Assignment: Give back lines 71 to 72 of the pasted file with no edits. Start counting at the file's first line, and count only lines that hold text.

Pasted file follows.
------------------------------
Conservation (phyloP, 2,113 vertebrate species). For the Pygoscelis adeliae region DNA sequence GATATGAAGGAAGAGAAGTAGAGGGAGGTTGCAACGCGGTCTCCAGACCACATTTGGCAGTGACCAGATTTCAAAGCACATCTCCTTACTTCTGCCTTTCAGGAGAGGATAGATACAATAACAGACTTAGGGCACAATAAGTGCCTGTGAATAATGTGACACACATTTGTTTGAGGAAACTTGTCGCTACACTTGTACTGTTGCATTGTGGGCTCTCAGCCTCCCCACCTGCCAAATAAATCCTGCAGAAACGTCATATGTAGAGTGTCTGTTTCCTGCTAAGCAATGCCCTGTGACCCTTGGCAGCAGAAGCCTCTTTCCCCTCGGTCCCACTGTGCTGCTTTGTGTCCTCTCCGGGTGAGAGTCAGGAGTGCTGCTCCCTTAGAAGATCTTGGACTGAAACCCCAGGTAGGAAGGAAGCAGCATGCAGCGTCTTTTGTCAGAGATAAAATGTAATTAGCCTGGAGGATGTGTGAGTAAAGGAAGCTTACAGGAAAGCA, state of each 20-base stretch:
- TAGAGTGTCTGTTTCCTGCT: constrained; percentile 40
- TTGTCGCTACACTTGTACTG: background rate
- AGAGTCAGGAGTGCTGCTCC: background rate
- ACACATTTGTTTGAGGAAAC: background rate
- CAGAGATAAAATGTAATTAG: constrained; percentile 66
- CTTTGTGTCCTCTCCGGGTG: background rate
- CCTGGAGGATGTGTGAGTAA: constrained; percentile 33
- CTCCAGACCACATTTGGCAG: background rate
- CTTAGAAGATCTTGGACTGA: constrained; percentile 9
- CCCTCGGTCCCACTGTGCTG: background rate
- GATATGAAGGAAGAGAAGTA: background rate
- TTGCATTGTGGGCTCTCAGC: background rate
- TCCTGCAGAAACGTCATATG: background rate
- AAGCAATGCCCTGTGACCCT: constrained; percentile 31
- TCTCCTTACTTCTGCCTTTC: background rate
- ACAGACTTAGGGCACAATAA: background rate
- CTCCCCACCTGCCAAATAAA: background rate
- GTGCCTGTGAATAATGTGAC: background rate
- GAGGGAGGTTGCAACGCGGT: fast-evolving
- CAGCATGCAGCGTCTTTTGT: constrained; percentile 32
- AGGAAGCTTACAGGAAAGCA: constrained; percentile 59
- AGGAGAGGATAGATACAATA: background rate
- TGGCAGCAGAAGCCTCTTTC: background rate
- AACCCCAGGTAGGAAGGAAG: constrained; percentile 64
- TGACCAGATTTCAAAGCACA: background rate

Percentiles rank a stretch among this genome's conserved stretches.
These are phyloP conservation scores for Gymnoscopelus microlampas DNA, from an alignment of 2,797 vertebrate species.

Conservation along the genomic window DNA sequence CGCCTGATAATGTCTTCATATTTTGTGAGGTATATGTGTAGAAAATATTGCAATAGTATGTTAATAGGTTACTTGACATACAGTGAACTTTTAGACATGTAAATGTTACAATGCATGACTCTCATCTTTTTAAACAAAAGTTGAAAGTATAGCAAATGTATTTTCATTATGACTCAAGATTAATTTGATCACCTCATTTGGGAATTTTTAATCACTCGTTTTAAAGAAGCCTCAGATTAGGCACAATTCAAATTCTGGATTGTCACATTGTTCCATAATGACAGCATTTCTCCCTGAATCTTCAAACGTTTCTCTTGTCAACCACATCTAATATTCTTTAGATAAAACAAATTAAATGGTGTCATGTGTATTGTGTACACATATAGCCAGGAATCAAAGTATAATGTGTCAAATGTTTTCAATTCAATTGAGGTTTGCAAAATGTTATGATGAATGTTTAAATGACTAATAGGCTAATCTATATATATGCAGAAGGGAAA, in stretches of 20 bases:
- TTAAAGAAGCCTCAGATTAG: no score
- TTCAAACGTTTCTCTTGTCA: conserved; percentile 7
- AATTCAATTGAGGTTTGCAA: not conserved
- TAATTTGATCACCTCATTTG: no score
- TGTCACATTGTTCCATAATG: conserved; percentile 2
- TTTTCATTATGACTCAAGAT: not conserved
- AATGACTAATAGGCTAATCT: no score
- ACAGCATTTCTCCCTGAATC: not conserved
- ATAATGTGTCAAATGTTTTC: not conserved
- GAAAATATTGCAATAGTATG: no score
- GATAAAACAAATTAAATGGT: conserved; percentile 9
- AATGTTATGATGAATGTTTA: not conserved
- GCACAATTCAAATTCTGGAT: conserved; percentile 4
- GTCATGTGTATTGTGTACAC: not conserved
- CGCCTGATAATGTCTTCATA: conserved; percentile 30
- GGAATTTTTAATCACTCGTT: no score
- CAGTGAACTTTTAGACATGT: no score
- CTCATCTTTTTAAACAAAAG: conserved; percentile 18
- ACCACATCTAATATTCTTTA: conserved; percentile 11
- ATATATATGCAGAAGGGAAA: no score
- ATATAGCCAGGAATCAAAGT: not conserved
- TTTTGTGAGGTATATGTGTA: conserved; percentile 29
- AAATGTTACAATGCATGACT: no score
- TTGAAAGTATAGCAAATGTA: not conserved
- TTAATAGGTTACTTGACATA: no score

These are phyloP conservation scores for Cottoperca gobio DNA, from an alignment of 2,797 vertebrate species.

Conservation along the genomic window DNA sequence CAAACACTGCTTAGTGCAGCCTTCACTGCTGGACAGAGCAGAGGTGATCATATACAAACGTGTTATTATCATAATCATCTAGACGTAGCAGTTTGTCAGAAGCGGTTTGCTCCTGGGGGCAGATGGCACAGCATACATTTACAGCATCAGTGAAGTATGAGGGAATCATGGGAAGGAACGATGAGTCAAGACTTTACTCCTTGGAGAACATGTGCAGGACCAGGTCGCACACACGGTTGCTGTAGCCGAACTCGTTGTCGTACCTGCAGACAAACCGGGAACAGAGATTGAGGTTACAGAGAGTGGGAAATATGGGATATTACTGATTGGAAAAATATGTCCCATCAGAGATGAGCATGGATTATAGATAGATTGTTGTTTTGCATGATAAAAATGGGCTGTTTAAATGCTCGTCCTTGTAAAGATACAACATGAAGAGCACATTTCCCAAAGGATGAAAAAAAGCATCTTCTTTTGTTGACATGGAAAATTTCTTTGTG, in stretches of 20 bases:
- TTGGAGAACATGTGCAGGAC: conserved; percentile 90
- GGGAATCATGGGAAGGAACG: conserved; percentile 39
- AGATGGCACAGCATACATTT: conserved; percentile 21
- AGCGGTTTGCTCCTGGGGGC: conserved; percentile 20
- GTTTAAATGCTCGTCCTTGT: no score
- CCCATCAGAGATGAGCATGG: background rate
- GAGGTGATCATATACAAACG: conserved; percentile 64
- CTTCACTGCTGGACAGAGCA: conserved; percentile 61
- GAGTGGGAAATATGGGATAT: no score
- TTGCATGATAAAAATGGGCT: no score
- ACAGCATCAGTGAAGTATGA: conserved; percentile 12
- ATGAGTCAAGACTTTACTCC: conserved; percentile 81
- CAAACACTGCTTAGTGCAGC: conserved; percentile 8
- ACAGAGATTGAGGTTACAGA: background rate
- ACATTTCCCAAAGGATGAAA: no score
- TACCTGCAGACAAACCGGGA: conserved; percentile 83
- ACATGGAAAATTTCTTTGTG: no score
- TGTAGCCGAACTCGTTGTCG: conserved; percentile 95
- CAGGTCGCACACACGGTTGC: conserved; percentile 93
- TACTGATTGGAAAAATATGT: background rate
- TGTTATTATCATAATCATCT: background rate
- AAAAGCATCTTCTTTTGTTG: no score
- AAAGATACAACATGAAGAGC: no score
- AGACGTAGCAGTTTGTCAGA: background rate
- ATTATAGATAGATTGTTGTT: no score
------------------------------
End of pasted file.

- ACATTTCCCAAAGGATGAAA: no score
- TACCTGCAGACAAACCGGGA: conserved; percentile 83